Let us assure you that even Brookings Institute have proved it in a recent study, quoted “……Millennials, has been born and is coming of age demanding that companies wishing to earn their generation’s loyalty in the marketplace and in the workplace demonstrate support for causes Millennials believe in and prove it with deeds as well as words.”

In addition, as we were and still are exposed to extensive amount of information as we are growing up. We are a generation who enjoys experiential learning; hence, we tend to move jobs every several years.

Regarding the miscommunication with the education system, there needs to be an understanding of your expectations and what they’re offering. You have been through the education system and if you disagree with it and the “careers advice”, then confrontation is the key to tackle the issue. And FYI, it will save you time, cost of training us or explaining the way everything runs in a “real-world”. So, let’s all have a friendly-dialogue where we can discuss how can we spend 3/4th of our life in a place we enjoy and put social progress and profit as our aim rather than priorities one over the other.

Dear Millennials/Youth/Gen Y/ Future Employees/Leaders,

So this part of the letter is a monologue targeted specifically to the Middle Eastern Millennials who are the ‘youth bulge’ in the world. Also, we need to remember that we are the ones who will be leading in the future and are growing up to be role models and influencers to the next generation.

Sometimes, we claim to be victims when we are the ones who are actually in control. If we keep on focusing on how everyone around us is misunderstanding us, we will never be able to take control and solve our own problems. So, the first step is to realize that every problem we face is a challenge rather than a threat. And as we are overwhelmed with everything happening around us, we need to balance out the introspection and outrospection perspectives.

Our education and employment are a major part of our lives, so before we choose due to societal pressure, we need to ask ourselves, do we even know what we’re passionate about? We tend to lose focus and keep on following the so-called “influencers” and celebrities desiring to be like them rather than creating our own story. And yes, our own story is as important as the story of the celebrities and the influencers.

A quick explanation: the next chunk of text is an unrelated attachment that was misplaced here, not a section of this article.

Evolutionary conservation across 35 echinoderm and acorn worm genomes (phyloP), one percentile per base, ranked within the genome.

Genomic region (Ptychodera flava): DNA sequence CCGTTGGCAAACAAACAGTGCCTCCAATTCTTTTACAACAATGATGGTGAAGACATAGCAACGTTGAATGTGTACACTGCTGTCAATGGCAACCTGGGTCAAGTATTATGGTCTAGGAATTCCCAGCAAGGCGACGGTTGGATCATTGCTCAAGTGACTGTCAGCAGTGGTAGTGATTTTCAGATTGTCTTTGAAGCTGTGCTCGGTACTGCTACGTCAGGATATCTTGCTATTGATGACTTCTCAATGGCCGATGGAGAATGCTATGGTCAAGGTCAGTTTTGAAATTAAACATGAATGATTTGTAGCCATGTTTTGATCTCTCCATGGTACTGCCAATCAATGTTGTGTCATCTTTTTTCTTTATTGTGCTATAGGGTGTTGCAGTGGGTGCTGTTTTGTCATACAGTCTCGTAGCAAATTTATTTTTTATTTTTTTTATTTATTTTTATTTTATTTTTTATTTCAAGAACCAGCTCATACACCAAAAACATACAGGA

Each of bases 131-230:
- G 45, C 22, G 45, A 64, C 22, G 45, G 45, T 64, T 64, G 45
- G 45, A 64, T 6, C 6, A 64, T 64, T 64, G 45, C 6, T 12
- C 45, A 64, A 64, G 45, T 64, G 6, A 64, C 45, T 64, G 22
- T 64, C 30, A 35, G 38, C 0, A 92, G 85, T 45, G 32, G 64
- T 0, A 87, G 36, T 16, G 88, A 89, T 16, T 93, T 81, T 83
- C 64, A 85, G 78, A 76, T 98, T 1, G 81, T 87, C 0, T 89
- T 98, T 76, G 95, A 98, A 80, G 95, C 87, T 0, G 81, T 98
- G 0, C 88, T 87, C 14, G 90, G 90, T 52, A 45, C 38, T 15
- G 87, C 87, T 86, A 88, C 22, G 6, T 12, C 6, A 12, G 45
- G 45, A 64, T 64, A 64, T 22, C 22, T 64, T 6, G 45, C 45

Money and status is not going to serve you well if you don’t prove your own story of value. They are easily dissolved or evaporated while your story is written down for ages whether it’s on twitter or your Facebook newsfeed nowadays. In addition, your decisions have a lingering impact on your surroundings.

Also, as much as we want to help people, we can start from a simple step or an idea even if we are the only individuals doing it. As we are so inter-connected nowadays, all of our decisions have an unprecedented ripple effect. Just imagine the effect of a #hashtag and it’s all because we all came together and we started trending it on social media. The same thing goes for our daily decisions. We tend to choose the majors that will give us the most amount of salaries or because our parents or advisors told us so. But did we want it? And here’s an example of a ripple effect, if we choose a major we are not interested in and get a job we don’t enjoy. We will influence our friends to do the same and that will cost companies money, it will make us lose time (which is by the way, a very precious commodity) and it will cost us our health. The effect is at a glacier speed and that’s why we don’t recognise it.

On the other hand, one of the main causes of our unemployment is the lack of skills that we haven’t acquired through the education system, so what do WE do? We need to spend more time building the skills by ourselves even if it means that we will get out of our comfort zone. Sometimes, we tend to be oblivious about the scenario we will face when we graduate and the fact that there’s a high competitive market out there given that we are the highest population of youth in history or we are the “youth bulge” as stated nowadays.

We have the power of the internet. As much as we are digital natives and got used to it but we tend to forget how powerful it is. And yes, gaining those skills will take time, the internet and fast-paced world has made us think of short-term goals and demand for quick results, but actually sometimes we need to give it time. So, the education system and the corporate world are not against us, they’re just misunderstanding us and it’s our role and duty to rebuild the bridge of communication and voice out what we think is required to be able to progress. At the end of the day, we are all part of one society serving one purpose; empowering ourselves.

With my passion towards the power of the Millennials and the understanding of the importance of Education and corporate world. I believe that we all need to rise above our complications and discuss the importance of our collaboration.

Photograph credits: Dubai Poetry Slam

Fun Reads…and video:

http://www.entrepreneur.com/article/245585

http://www.economist.com/blogs/graphicdetail/2013/10/daily-chart-0?fsrc=scn/fb/dc/ed/managingmillennials

https://www.youtube.com/watch?v=iG9CE55wbtY – A genius called Sir Ken Robinson

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2 thoughts on “It’s a complicated love triangle of Education, Youth and Workplace

    1. Thanks so much, Ritz. Appreciate the time you took to read through this article. Please let me know if you have any topics you would like to be discussed 🙂 and share it 😀